My name is Mark Goodfield. Welcome to The Blunt Bean Counter ™, a blog that shares my thoughts on income taxes, finance and the psychology of money. I am a Chartered Professional Accountant and a partner with a National Accounting Firm in Toronto. This blog is meant for everyone, but in particular for high net worth individuals and owners of private corporations. The views and opinions expressed in this blog are written solely in my personal capacity and cannot be attributed to the accounting firm with which I am affiliated. My posts are blunt, opinionated and even have a twist of humor/sarcasm. You've been warned.

Monday, September 14, 2015

He Shoots, He Blogs, He Scores!

In June, a Tax Court of Canada case, Berger v. The Queen (2015) was published. The case revolved around sports, income tax, and blogging. Now that’s my type of case and a topic I have to write about. There is a further “kicker” in this case for me. I grew up with Howard Berger, the appellant, a well-known sports reporter and journalist at the FAN 590 in Toronto.

Howard was a sports fanatic from the get-go with an encyclopedia-like mind for dates, events, statistics, and he used to take me to Toronto Toro games. For those of you too young to remember, the Toro’s were part of the World Hockey Association from 1973-1976 and included such luminaries as Gilles Gratton and his Tiger Mask, Shotgun Tom Simpson and even Frank Mahovlich. 

The Case


The case deals with whether Howard could claim business losses from operating his hockey-based sports blog, carried on under the name Berger Bytes. Running and setting up the blog (which was created shortly after Howard was laid off from his job at the FAN 590) resulted in start-up losses of $26,540 and $37,866 respectively on his 2011 and 2012 tax returns. The CRA felt these losses should be denied because the personal element of following around the Toronto Maple Leafs and writing about the Leafs and hockey was for Howard's personal enjoyment as opposed to conducting a business activity for a profit.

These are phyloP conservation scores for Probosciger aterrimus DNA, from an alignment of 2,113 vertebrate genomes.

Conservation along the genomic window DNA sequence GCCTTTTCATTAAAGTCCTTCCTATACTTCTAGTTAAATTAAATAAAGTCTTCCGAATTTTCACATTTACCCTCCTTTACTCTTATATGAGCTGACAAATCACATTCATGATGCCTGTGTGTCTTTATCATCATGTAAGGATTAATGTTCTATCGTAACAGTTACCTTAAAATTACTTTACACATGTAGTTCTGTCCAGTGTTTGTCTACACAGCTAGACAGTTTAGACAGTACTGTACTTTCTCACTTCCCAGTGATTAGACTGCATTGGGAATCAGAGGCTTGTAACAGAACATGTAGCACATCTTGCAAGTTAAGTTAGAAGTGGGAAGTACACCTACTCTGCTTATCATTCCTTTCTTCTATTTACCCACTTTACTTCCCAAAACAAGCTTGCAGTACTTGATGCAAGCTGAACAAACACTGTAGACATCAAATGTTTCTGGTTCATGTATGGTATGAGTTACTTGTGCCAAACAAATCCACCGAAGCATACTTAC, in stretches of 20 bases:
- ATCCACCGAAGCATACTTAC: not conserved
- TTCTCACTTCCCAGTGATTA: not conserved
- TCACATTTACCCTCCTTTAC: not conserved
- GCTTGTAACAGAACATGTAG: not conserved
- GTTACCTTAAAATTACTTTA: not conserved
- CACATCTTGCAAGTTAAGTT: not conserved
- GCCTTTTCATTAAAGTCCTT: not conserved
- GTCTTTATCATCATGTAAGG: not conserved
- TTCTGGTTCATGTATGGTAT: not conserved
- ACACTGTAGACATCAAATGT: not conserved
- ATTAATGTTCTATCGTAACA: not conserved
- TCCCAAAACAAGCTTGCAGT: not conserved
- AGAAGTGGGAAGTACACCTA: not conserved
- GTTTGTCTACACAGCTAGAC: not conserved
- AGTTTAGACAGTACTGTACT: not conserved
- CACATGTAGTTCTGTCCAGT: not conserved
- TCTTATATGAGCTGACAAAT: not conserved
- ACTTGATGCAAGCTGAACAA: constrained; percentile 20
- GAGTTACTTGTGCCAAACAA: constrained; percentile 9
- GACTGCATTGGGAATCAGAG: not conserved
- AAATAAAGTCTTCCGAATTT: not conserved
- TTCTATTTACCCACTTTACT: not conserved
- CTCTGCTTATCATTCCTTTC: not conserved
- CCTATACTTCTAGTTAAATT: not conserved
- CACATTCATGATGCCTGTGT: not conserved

The Facts


Most of the facts below are taken directly from the judgement issued by The Honourable Justice Campbell J. Miller and are noted in quotes.

1. “In 1992, the FAN 590 became an all sports station and Mr. Berger, though initially covering all sports, became by 1994 a hockey, and specifically a Maple Leafs, reporter. He had a regular twice a day slot reporting on FAN 590 and developed a sports fan following for his insights into hockey and the Maple Leafs. Part of his job as an employed sports reporter was to follow the team at both games and practices, including attending their away games. He developed significant contacts with media relations personnel on teams across the National Hockey League.”

2. Howard became concerned about his prospects with the FAN 590 following the 2008 economic downturn and a change in management.

3. “Since 2006 part of his job with FAN 590 had been to write 3 or 4 blogs a week for the FAN 590 website: indeed, he described this as becoming an important part of his job. Given his ongoing concern about his future with FAN 590 he devised a plan that, if he lost his job, he would continue to write a hockey sports blog and make a living doing so. His plan was simple: he would write a quality hockey blog that would attract sufficient readership that sponsors would want to advertise on his site”.